The study of voting behaviour remains a vibrant sub-discipline of political science. The Handbook of Electoral Behaviour is an authoritative and wide ranging survey of this dynamic field, drawing together a team of the world's leading scholars to provide a state-of-the-art review that sets the agenda for future study. Taking an interdisciplinary approach and focusing on a range of countries, the handbook is composed of eight parts. The first five cover the principal theoretical paradigms, establishing the state of the art in their conceptualisation and application, and followed by chapters on their specific challenges and innovative applications in contemporary voting studies. The remaining three parts explore elements of the voting process to understand their different effects on vote outcomes. The SAGE Handbook of Electoral Behaviour is an essential benchmark publication for advanced students, researchers and practitioners in the fields of politics, sociology, psychology and research methods.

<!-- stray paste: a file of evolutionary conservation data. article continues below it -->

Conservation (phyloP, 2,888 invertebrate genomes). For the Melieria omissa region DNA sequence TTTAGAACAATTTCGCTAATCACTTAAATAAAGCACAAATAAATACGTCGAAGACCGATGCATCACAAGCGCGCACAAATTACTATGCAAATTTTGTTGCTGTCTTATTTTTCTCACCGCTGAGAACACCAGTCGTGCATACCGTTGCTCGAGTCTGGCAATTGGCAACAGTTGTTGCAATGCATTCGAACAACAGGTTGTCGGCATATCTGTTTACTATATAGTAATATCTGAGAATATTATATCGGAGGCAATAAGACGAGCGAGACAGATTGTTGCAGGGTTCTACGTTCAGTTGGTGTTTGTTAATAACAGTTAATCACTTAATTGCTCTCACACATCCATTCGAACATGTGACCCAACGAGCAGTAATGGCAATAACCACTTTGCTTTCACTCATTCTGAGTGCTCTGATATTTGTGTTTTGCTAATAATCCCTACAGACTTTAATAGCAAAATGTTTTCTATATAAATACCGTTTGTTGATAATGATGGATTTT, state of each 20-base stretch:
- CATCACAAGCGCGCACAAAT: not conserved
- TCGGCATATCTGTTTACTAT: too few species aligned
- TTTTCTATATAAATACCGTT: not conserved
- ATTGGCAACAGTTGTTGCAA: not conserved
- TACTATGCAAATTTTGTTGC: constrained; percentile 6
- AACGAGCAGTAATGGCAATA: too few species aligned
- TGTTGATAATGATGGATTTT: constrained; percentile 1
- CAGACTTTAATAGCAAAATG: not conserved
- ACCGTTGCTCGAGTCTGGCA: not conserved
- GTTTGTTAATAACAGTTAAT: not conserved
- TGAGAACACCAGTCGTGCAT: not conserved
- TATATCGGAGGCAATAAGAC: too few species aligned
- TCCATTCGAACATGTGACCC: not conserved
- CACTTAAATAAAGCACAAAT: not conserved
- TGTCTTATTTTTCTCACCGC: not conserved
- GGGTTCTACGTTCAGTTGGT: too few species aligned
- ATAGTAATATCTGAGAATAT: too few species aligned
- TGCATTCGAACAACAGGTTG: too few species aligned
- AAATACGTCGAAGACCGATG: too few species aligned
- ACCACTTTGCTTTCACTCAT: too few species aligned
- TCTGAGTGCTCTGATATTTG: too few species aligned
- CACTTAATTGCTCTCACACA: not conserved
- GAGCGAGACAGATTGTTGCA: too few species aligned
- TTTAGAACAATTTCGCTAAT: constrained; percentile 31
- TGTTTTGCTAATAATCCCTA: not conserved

Chapter 36: Wisdom of Crowds
Wisdom of Crowds
The term ‘wisdom of crowds’ was popularised by Surowiecki (2004), whose book of the same title provides many examples of groups making better decisions and judgements than individuals. Its opening chapter describes Francis Galton's visit to a Plymouth fair. At this fair Galton (1907a; 1907b) reports that the average estimate of an ox's weight was closer to the truth than any individual estimate. Surowiecki (2004) infers from examples such as this that the ‘wisdom of crowds’ emerges under conditions of opinion diversity, independence, de-centralisation and aggregation.
Although Surowiecki (2004) does not discuss the ‘wisdom of crowds’ in election forecasting, a growing body of research has developed theory around why groups should forecast elections better ...